America's first state-sanctioned bare-knuckle boxing tournament is just around the corner, and we're very excited

America's first legal bare knuckle bout since 1889 is happening next month and we can't wait to see what's in store for us.


                            America's first state-sanctioned bare-knuckle boxing tournament is just around the corner, and we're very excited

The United Kingdom is no stranger to the bloody sport of bare-knuckle boxing, which has been thriving in the country for years together. Other mixed martial arts such as Myanmar's Lethwei has been gaining popularity in several countries.

However, in America, bare combat has always been limited to YouTube knockout videos, sidewalks outside pubs, and street fight clubs. But that's all about to change. The Bare Knuckle Fighting Champions (BKFC) has been granted permission to promote the first legal bare-knuckle bout in the history of the nation since 1889. And it's about to go down in Cheyenne, Wyoming, on June 2, reported the Virginia Pilot.

Featuring MMA veterans such as former Bellator heavyweight Eric Prindle, former boxer Paul Spadafora, and former UFC heavyweight champion Ricco Rodriguez, the BKFC debut is surely looking to be an unprecedented thriller.

Also, rather interestingly, the BKFC is also launching the "first-ever" official women's bare-knuckle match featuring boxer Alma Garcia who would take on former UFC strawweight-turned-flyweight Bec Rawlings  - although this news is yet to be verified considering the sport's unpredictable history.

Promising viewers raw, unrestrained action that cannot be witnessed in relatively guarded sports such as traditional boxing or MMA, BKFC asserted in numerous press releases and social media posts that the fighters who would step on the ring are going to go all in, without restrictions.

 

We can all agree that there is something quite riveting about the sight of naked fists shattering a jawbone, and it is hard to look away when it is happening. That's precisely the reason why the late street fighter Kevin “Kimbo Slice” Ferguson caught the attention of several fight enthusiasts and won our hearts.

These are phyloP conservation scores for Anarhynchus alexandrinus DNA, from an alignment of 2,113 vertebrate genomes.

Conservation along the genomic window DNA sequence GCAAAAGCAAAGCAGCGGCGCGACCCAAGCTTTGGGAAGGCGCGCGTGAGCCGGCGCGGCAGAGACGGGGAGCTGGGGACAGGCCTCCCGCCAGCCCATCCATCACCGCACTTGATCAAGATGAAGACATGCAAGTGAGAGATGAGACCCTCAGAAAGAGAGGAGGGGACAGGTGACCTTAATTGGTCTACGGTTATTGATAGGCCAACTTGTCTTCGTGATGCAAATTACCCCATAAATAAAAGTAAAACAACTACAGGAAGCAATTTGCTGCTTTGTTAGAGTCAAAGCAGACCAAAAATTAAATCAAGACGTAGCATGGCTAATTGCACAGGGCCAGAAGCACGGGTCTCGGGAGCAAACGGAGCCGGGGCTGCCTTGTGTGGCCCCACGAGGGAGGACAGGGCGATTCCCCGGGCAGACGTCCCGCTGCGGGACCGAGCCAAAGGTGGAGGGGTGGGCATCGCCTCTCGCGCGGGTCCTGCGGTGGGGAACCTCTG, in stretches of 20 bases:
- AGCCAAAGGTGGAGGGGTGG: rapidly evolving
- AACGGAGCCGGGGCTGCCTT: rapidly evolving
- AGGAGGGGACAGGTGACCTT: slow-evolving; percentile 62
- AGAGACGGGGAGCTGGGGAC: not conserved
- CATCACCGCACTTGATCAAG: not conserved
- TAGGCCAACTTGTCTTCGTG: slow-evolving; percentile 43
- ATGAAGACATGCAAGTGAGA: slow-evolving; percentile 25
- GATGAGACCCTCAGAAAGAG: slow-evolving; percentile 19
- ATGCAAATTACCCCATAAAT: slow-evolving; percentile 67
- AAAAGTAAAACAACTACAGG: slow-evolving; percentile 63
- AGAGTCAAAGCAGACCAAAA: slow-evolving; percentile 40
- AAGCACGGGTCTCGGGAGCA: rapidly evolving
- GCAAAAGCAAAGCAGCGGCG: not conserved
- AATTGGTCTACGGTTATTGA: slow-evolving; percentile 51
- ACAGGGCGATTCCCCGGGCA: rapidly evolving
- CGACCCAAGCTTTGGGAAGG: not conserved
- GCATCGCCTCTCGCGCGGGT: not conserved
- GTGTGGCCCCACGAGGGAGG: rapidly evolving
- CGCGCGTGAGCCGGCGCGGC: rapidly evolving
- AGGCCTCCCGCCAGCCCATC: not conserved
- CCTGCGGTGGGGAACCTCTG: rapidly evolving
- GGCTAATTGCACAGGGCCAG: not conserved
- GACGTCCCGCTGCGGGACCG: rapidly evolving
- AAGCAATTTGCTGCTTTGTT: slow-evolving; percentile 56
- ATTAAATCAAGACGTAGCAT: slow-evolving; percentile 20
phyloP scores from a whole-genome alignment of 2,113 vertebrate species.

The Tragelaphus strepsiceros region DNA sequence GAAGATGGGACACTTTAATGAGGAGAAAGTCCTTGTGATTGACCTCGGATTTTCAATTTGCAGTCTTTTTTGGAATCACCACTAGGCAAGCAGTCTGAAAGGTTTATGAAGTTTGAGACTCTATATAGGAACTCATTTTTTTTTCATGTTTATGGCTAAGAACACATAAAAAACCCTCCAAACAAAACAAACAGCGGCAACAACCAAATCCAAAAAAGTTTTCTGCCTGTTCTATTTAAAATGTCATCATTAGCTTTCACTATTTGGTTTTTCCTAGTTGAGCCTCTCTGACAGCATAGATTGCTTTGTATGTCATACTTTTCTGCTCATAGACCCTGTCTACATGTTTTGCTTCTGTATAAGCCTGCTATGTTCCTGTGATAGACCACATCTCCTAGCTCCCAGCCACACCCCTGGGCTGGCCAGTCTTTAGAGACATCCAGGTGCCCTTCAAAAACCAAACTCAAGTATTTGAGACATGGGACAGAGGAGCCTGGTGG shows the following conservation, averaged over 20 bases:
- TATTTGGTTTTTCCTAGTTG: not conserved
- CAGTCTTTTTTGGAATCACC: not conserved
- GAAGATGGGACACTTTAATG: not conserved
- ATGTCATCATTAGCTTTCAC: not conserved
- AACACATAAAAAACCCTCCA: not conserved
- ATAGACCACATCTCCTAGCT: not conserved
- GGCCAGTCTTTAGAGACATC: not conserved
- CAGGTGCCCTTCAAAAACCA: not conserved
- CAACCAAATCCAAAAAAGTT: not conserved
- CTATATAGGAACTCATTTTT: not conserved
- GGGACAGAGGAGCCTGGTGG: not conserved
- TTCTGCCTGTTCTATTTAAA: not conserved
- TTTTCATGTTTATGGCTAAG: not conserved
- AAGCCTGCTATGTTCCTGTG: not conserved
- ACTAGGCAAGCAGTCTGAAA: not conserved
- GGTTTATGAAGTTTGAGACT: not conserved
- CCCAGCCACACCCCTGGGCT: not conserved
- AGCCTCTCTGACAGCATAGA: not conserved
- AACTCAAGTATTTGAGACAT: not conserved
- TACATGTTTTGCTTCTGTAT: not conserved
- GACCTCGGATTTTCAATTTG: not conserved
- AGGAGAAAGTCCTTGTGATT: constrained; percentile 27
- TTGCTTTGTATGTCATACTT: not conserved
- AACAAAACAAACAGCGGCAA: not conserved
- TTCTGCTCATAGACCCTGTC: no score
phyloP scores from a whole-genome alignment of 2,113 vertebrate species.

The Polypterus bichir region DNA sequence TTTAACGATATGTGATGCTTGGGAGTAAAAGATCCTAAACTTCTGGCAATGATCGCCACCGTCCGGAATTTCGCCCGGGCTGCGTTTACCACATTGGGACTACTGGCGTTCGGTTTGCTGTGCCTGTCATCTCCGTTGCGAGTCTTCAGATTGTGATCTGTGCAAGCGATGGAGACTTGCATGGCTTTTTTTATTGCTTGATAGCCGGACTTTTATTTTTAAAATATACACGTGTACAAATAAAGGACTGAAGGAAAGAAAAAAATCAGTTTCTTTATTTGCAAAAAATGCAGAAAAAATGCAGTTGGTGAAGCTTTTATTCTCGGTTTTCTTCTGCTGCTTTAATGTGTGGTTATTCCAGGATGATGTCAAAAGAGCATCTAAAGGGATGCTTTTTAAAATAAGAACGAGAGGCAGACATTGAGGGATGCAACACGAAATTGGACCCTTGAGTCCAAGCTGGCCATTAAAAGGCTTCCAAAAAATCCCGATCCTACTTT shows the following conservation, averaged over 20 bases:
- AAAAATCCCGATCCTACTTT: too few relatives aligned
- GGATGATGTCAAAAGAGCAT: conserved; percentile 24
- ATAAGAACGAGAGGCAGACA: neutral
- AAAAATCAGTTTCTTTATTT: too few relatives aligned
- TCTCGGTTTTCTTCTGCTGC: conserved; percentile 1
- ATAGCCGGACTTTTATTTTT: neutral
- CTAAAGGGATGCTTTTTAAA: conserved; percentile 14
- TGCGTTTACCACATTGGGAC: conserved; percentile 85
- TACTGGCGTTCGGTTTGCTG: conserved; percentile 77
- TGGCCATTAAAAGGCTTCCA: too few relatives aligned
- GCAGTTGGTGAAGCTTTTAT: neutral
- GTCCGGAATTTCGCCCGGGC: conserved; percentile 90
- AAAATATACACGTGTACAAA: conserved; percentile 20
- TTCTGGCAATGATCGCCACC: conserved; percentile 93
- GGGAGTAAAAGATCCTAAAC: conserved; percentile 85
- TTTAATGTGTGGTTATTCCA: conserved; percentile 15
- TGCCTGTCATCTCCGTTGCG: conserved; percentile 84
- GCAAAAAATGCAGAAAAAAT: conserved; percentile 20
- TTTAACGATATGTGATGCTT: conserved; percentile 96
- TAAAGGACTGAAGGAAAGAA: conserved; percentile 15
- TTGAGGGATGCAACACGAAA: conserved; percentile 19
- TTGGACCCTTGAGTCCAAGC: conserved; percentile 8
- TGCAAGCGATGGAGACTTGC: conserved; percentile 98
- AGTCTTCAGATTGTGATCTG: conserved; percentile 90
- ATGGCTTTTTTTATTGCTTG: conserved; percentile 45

Right from his early days when he fought unbridled in the alleys of Florida, up until his curtain call as a member of the Bellator roster, Slice was an entertainer through and through.

That being said, the excitement surrounding the show takes a dark turn when we delve deeper. According to Maxim, the problem lies with "the motley crew of mixed martial artists and boxers BKFC has collected for this inaugural event."


Former UFC heavyweight champion Rodriguez is facing difficult times of late. In the golden era of MMA, he briefly held the UFC heavyweight championship, but currently, he has lost five out his last six bouts by technical knockout.

Rodriguez's career looks even murkier when you consider that he fought former UFC middleweight Alex Nicholson at CamSoda Legends, an event that generated notoriety for being the first MMA event to stream live on a porn site, and was knocked out cold. One could be wary whether MMA as an actual sport has its days numbered.

Another sad story is that of Eric Prindle, who lost six of his last ten MMA fixes and is spiraling down rapidly towards the 500 mark with an overall record of 11-9. Prindle once won a heavyweight tournament while fighting in Bellator.

 

As for Bec Rawlings, it looks like her best days are behind her. She lost all of her last four bouts and was taken off the UFC roster two months ago. While Rawlings is undeniably the top mixed martial artist on this inaugural card in terms of actual ability and relevance, she chose BKFC over the women’s MMA promotion Invicta Fighting Championship. However, one can only speculate as to what the future holds for her.